Originally Posted by BRM13
If you will forgive me a lapse into a kind of economics-style argument, I suspect there is a kind of 'equilibrium' in which every team selects guys for their ability to be 'clutch,' be good leaders, etc. This happens because all their lives, they've seen in little league, high school etc that some guys fall short on those dimensions and fail. The guys who keep moving up seem to be good at those things. By the time you get to the top in MLB, most everyone passes the 'intangibles' test. When you do the kinds of test sabermetricians use, there is very little cross-sectional variation along these dimensions, so you can't relate them to on field success. That doesn't mean they don't matter, just that no one is foolish enough to try to field players without those attributes, so you can't see what happens when they aren't present.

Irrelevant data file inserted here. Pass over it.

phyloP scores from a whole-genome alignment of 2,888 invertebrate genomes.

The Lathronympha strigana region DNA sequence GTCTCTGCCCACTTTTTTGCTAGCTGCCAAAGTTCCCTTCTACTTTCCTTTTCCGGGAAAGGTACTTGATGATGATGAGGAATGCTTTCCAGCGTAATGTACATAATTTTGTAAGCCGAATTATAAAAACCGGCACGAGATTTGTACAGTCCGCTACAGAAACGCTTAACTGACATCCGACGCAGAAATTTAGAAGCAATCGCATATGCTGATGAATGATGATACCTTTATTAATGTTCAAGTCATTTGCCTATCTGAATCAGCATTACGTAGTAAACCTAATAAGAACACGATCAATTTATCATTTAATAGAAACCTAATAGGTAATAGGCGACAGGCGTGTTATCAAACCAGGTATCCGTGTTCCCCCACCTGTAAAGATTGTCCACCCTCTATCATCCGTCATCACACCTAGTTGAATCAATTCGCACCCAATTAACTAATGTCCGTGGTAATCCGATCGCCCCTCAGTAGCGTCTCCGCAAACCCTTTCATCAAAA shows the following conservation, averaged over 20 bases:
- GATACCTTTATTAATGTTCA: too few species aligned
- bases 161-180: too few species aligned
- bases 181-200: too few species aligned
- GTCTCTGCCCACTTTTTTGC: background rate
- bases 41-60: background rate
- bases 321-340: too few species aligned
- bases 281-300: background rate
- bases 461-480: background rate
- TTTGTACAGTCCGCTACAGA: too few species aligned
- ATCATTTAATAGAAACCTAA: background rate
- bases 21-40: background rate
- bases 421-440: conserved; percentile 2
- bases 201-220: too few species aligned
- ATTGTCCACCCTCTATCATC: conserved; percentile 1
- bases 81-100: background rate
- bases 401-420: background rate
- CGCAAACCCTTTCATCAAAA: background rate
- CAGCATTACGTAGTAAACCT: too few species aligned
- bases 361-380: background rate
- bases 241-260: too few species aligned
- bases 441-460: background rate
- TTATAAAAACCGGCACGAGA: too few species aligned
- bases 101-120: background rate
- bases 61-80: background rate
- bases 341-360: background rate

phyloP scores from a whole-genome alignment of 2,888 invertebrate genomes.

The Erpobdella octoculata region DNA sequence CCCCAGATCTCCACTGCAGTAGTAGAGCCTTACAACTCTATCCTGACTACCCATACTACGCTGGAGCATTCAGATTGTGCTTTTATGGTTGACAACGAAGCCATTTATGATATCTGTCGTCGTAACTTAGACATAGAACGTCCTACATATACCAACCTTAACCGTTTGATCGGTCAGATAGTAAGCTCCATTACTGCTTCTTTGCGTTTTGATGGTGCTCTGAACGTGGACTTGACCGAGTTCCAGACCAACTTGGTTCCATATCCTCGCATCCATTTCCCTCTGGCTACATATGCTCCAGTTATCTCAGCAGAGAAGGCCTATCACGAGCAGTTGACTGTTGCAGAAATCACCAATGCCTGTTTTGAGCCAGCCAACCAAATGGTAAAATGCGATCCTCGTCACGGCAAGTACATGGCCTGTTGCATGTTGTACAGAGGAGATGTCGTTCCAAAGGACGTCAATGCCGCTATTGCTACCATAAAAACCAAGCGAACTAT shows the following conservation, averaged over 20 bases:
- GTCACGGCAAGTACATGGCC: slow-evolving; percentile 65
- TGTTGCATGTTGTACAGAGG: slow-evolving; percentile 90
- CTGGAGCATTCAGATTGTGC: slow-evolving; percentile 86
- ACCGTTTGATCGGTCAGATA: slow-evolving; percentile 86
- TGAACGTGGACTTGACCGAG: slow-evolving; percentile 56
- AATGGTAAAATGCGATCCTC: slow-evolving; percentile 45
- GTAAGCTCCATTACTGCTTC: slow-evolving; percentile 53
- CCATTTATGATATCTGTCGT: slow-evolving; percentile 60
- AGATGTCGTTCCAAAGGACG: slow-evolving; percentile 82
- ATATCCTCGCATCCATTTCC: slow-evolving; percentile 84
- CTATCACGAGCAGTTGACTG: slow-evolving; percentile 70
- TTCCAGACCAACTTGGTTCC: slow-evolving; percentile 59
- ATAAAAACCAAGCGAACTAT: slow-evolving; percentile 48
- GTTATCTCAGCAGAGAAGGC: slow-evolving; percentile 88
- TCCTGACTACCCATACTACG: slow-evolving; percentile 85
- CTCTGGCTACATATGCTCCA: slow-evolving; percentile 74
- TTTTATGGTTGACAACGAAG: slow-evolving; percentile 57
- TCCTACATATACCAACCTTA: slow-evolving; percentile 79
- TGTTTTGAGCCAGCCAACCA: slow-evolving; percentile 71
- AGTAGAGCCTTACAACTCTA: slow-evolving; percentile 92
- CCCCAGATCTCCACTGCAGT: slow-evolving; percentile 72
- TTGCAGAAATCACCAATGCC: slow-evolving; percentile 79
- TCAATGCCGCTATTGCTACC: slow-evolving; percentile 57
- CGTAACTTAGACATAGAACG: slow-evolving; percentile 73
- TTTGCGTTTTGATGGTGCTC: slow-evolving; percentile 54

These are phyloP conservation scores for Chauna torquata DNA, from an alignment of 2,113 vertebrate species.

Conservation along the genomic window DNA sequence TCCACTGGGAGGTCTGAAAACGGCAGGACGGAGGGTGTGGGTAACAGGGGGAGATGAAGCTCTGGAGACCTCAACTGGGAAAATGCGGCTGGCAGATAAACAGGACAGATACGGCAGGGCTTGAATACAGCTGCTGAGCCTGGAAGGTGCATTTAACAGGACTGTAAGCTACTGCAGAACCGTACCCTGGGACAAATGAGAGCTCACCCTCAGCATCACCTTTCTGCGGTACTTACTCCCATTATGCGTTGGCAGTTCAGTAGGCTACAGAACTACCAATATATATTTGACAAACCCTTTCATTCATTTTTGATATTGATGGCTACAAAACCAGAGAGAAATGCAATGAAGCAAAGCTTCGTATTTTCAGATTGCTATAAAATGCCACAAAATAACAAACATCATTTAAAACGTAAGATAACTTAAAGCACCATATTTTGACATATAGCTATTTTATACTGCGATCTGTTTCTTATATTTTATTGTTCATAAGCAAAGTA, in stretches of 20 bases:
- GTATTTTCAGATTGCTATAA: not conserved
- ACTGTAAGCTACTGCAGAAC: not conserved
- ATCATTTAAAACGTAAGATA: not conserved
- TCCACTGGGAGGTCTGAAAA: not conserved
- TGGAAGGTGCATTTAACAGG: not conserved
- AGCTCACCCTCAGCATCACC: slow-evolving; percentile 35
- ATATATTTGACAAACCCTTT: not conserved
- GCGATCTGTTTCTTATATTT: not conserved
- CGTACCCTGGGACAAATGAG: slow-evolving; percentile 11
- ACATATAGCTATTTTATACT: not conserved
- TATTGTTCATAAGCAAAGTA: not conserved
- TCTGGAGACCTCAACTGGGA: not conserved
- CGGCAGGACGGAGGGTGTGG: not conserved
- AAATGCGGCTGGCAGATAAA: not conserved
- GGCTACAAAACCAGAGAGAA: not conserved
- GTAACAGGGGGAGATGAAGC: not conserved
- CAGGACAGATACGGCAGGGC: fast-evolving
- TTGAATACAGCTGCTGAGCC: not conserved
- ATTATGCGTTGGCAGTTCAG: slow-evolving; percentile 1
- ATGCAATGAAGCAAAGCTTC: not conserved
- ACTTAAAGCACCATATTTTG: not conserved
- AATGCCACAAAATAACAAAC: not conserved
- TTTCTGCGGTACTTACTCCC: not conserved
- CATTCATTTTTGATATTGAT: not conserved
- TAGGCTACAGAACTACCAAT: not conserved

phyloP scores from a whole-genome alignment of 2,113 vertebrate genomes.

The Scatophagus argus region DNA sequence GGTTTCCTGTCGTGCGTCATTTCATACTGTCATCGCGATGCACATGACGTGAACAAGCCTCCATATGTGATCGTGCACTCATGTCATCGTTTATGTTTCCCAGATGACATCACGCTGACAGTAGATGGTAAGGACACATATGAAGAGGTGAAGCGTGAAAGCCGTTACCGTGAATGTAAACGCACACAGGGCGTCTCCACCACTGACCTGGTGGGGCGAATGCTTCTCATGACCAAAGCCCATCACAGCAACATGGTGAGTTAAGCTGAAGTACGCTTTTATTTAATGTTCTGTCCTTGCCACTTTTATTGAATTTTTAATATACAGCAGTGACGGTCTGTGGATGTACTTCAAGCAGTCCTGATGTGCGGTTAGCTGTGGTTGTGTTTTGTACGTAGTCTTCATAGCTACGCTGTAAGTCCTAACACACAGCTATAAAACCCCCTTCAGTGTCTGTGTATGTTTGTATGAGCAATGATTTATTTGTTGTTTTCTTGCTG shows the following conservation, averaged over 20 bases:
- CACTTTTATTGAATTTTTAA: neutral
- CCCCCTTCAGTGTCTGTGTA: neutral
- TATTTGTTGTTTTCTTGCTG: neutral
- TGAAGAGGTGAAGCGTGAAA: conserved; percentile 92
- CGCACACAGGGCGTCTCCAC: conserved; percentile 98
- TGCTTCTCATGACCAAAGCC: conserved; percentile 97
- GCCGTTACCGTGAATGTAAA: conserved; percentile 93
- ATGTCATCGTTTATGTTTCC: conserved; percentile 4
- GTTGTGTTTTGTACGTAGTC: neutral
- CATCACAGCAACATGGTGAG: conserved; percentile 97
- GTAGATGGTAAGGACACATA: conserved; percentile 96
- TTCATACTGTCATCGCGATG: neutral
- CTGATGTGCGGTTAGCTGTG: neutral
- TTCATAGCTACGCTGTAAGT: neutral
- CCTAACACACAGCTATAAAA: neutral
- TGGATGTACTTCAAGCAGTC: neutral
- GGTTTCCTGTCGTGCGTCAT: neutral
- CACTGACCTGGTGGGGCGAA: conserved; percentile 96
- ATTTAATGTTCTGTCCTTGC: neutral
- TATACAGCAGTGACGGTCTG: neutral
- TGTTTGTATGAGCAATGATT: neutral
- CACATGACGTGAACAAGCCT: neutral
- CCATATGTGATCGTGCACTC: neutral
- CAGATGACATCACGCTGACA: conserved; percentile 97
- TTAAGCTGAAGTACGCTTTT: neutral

I'm enjoying how some of the points you guys are making overlap with discussions that became fundamental to the book. This observation about most major-leaguers being strong in the intangibles--collectively representing what I call "teamship"--is a very relevant one. While a player's makeup, etc., may be constructive, that doesn't necessarily make it a separator. For those qualities to actually enhance his value, he has to manifest them beyond the norm. To that end, I played around with the informal term WART: Wins Above Replacement-Level Teamship. Of course, there's no way to calculate it. It's totally subjective. But none the less real.